Wine, because most of it is imported and the pound is weak, is becoming increasingly expensive. Congratulations then to Sainsbury's on its handsomely labelled House Wine range. All the wines are less than £5.00 a bottle but what is more important, despite the fact that their provenance is not always precise, and that they are unlikely to interest wine critics, they are extremely well made by wine-makers who know what they are doing. The Pinot Noir from Roumania challenges more expensive competitors from Burgundy, the traditional home of the grape. The Beaujolais is excellent. and the Cabernet Sauvignon satisfyingly tannic as you would expect of Bordeaux from where it comes rather than from the New World. Today I noticed under the same House Wine label something I haven't tried. It is labelled simply Hock. Who talks of Hock nowadays? The term is generic and was (still is it seems) used to describe wines from the Rhine regions of Germany. The term comes from the German Hocheimer denoting wines from Hochheim.on the river Main just west of Frankfurt.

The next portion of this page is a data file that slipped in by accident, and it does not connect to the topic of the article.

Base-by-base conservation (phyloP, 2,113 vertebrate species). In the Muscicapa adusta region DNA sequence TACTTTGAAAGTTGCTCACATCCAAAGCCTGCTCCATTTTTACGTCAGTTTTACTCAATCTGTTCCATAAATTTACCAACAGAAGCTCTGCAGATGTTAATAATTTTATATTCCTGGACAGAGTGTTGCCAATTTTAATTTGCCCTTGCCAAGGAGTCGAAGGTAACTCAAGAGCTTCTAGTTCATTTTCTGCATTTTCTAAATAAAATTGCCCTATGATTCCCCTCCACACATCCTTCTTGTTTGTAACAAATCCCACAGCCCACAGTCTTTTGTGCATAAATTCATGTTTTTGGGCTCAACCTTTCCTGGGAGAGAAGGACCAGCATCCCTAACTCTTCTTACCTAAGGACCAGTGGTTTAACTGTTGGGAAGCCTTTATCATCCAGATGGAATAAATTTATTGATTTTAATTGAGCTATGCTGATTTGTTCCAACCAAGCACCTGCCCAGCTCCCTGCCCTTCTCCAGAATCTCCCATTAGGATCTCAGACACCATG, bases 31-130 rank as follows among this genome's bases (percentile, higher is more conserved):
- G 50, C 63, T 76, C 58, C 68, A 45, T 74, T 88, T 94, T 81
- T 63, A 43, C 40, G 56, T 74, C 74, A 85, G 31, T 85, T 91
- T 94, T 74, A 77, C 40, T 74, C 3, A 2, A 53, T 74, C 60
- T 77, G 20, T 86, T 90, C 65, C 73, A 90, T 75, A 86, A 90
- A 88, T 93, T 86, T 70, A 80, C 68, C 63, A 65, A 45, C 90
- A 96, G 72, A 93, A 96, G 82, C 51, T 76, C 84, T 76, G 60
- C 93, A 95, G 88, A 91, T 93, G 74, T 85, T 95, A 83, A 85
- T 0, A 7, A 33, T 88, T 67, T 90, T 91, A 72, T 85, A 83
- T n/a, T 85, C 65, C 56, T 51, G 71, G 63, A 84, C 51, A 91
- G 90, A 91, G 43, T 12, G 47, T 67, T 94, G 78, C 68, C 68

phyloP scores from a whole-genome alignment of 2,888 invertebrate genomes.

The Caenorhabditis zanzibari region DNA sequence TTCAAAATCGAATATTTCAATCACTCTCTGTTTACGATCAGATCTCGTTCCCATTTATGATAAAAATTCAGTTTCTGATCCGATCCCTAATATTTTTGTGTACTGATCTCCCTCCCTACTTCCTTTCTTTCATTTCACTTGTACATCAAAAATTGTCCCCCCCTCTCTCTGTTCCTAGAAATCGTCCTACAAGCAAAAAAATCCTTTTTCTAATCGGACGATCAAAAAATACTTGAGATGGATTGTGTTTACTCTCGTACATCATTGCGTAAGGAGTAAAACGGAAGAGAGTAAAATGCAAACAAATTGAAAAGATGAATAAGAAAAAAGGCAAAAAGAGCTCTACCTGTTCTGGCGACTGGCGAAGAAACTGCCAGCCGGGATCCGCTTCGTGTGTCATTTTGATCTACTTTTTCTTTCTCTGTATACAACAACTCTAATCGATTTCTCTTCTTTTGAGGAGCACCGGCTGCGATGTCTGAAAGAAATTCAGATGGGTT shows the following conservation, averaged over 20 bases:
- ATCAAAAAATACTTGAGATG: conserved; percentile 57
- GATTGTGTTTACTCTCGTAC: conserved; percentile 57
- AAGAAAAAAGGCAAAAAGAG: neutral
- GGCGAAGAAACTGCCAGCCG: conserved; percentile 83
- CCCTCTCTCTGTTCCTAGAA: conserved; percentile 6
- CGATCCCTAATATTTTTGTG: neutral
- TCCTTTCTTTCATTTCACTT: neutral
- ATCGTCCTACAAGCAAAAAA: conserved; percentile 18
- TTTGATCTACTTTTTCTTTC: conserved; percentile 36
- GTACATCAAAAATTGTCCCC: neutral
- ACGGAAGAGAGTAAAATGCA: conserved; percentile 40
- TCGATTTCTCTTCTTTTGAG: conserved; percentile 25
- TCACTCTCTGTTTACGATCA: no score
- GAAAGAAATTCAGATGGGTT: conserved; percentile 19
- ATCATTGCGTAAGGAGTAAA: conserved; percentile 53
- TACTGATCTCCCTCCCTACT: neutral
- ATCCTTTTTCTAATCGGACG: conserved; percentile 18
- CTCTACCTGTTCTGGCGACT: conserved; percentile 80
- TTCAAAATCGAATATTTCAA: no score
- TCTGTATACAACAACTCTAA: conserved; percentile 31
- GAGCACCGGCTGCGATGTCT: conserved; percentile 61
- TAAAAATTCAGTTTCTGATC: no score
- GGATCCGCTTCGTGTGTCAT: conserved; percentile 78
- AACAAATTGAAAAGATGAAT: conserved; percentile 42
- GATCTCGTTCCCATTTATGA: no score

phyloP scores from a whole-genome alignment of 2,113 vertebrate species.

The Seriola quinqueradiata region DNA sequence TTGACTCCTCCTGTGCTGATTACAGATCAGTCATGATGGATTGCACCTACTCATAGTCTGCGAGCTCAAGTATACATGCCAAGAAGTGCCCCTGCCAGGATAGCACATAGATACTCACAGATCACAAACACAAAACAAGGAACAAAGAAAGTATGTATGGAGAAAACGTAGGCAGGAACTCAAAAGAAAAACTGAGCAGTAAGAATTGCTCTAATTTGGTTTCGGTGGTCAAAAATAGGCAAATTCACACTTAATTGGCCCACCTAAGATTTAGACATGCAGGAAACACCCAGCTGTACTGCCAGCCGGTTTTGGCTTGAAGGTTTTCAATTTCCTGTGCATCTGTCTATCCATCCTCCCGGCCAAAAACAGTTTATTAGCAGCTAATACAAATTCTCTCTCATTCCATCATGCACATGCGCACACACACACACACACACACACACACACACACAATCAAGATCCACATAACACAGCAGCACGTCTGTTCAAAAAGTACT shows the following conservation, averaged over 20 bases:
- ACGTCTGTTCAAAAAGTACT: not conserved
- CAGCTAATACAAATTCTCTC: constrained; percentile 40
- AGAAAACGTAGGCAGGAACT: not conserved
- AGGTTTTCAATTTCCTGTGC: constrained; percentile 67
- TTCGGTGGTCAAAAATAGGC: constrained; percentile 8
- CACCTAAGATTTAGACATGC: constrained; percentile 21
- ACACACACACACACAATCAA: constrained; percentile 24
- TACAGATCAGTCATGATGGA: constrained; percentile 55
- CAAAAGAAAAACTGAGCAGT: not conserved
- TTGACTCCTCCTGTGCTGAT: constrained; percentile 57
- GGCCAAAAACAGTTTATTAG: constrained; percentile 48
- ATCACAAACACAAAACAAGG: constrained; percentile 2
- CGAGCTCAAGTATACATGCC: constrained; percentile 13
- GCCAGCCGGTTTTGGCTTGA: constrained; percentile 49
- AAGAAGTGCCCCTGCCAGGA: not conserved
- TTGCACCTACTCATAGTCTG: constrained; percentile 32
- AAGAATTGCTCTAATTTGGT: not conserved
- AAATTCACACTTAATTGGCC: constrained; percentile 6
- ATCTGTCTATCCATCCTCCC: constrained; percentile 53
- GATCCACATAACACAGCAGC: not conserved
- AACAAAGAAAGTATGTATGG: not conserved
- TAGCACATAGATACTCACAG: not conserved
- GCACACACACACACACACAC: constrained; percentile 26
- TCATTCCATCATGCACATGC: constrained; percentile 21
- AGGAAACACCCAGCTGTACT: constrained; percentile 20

Spying the Sainsury bottle on the shelf today meanwhile reminded me of John Betjeman's poem about the arrest of Oscar Wilde at the Cadogan Hotel in London.
"The poem begins:
He sipped at weak hock and seltzer
And looked at the London skies
At the Nottingham lace of the curtain
Or was it his bee-winged eyes..."
I can't say that I was tempted to try it with or without soda water.
I am grateful to Lucy Kempton for her comment yesterday on the new layout of this blog. She says that at first she found it confusing. So did I. It is not entirely clear to me how I arrived at it. A piece of serendipity I think. Meanwhile until she passed on her discoveries about its hidden depth I have to admit that I was not aware of all of them. I hope meanwhile that not too many visitors have been confused. If they have perhaps Lucy's discoveries will compensate.